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A 68 year old woman developed intermittent somnolence and dysarthria. Four days later she was alert but disoriented and developed stereotypic behaviours such as constantly packing her belongings. Brain MRI showed bilateral symmetric thalamic infarcts. Magnetic resonance angiography and an echocardiogram were normal.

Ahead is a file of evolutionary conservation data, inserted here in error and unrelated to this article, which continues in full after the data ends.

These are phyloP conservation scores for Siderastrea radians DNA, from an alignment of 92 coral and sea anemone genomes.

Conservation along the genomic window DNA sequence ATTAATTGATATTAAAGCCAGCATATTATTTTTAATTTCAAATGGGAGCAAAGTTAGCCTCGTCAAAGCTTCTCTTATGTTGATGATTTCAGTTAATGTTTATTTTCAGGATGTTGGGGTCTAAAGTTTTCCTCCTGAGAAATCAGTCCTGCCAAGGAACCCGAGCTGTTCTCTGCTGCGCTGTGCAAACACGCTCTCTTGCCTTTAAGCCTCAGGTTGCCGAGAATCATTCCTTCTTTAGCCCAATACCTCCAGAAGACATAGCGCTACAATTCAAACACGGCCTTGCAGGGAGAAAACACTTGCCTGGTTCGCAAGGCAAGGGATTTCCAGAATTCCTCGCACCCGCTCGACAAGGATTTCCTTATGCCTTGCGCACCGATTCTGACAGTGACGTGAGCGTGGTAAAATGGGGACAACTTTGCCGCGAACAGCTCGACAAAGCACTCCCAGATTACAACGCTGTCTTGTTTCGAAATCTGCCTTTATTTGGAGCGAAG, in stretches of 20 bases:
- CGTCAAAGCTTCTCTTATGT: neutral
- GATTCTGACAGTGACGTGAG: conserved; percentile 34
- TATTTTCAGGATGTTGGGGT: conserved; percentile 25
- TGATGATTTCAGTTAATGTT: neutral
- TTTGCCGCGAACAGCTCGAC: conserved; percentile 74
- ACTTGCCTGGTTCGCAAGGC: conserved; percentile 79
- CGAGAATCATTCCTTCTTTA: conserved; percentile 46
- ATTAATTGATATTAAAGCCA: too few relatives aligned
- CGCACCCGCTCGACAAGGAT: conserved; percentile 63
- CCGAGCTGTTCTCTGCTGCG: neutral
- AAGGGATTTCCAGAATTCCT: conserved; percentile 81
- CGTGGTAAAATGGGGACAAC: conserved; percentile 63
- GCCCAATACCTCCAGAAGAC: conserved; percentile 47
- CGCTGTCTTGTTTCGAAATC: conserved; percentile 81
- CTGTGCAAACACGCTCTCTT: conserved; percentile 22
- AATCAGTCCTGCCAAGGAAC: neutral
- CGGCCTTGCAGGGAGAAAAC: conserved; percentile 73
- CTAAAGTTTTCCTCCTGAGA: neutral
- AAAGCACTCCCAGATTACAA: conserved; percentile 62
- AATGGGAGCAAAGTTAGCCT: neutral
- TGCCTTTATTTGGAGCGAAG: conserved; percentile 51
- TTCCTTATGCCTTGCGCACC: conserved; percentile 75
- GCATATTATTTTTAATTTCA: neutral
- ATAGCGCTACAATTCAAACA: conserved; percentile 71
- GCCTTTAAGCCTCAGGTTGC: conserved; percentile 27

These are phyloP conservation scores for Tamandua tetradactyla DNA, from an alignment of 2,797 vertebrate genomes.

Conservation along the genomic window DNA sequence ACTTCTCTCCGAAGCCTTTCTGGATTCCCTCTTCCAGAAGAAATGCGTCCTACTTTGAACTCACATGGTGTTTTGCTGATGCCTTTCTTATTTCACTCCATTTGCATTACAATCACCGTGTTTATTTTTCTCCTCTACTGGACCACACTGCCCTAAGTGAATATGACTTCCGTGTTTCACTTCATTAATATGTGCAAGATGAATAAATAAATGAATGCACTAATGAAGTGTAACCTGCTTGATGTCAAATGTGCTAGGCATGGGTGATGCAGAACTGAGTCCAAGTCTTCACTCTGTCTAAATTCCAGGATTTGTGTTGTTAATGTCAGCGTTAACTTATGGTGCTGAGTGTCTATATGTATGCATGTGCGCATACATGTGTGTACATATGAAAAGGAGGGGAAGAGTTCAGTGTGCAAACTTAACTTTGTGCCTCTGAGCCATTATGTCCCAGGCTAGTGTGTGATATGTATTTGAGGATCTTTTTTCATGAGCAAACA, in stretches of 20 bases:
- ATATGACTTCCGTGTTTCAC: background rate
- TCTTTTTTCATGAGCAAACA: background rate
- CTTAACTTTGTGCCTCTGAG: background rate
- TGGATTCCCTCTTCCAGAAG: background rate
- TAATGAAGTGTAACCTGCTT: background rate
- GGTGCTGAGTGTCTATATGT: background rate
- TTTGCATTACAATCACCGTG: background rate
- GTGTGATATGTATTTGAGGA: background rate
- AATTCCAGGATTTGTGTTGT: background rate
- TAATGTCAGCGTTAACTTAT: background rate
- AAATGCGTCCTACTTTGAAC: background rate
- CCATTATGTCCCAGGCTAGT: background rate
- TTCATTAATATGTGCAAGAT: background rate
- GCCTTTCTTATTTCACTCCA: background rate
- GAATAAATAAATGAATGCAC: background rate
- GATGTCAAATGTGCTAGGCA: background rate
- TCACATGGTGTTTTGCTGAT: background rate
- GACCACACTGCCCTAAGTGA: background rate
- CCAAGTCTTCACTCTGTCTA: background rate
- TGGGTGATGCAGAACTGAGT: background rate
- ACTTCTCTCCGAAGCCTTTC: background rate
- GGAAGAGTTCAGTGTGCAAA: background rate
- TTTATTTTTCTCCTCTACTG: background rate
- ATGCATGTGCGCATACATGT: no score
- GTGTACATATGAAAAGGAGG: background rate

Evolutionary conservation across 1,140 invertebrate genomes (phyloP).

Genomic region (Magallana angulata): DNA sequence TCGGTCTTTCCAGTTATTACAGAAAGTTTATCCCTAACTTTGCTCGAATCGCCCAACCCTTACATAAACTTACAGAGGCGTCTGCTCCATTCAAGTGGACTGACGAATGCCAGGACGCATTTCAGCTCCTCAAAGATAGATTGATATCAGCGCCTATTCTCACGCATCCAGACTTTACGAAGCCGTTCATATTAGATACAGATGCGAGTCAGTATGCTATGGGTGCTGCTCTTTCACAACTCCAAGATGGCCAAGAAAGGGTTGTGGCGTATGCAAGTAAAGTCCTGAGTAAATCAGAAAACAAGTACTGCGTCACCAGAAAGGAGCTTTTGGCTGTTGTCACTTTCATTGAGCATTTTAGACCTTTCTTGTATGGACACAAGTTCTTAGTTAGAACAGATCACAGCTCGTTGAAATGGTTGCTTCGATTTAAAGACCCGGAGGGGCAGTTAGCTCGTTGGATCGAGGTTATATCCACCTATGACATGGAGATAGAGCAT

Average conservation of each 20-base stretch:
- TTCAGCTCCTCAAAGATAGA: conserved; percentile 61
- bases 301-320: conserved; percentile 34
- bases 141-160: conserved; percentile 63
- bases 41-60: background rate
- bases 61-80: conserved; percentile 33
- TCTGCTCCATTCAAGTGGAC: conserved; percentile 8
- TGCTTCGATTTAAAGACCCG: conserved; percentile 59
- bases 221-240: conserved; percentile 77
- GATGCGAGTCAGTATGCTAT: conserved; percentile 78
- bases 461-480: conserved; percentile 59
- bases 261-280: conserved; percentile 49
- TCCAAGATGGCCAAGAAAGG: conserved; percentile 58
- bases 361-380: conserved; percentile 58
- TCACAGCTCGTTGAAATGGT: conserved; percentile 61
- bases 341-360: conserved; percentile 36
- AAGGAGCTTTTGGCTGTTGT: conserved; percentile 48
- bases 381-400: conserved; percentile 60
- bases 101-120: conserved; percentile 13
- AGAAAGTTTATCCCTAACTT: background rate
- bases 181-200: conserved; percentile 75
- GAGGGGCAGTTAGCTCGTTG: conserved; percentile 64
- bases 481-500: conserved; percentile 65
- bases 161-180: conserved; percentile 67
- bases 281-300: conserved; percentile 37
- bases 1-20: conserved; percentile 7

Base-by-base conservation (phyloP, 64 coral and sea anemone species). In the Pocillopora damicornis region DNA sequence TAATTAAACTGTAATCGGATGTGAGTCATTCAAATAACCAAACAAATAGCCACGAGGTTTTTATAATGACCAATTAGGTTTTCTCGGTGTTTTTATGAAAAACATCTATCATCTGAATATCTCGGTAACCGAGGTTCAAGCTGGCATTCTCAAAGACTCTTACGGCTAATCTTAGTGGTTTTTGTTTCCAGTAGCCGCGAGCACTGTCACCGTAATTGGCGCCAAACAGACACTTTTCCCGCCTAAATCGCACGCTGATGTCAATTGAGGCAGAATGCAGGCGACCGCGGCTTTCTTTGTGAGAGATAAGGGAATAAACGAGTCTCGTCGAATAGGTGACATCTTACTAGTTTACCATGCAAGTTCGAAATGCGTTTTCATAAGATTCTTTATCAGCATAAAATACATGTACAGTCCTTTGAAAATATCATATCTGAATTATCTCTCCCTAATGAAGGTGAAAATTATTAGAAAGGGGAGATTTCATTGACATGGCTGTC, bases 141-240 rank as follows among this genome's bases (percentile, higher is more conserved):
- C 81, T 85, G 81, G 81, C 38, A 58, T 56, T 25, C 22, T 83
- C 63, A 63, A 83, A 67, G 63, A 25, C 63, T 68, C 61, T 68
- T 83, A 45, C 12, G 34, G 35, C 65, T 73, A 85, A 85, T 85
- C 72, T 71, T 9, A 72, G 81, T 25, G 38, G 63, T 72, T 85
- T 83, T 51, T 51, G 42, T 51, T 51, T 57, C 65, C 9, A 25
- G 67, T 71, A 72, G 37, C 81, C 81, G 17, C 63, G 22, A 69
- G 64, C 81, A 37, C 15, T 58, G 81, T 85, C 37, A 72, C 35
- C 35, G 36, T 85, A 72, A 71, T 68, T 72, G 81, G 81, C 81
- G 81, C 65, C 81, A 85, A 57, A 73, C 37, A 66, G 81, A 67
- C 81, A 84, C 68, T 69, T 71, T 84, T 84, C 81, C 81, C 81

In one third of patients, the thalamic-subthalamic arteries arise from one side or from a common pedicle. In such cases an acute occlusion will lead to bilateral posteromedial thalamic infarcts that can be followed by a thalamic dementia.1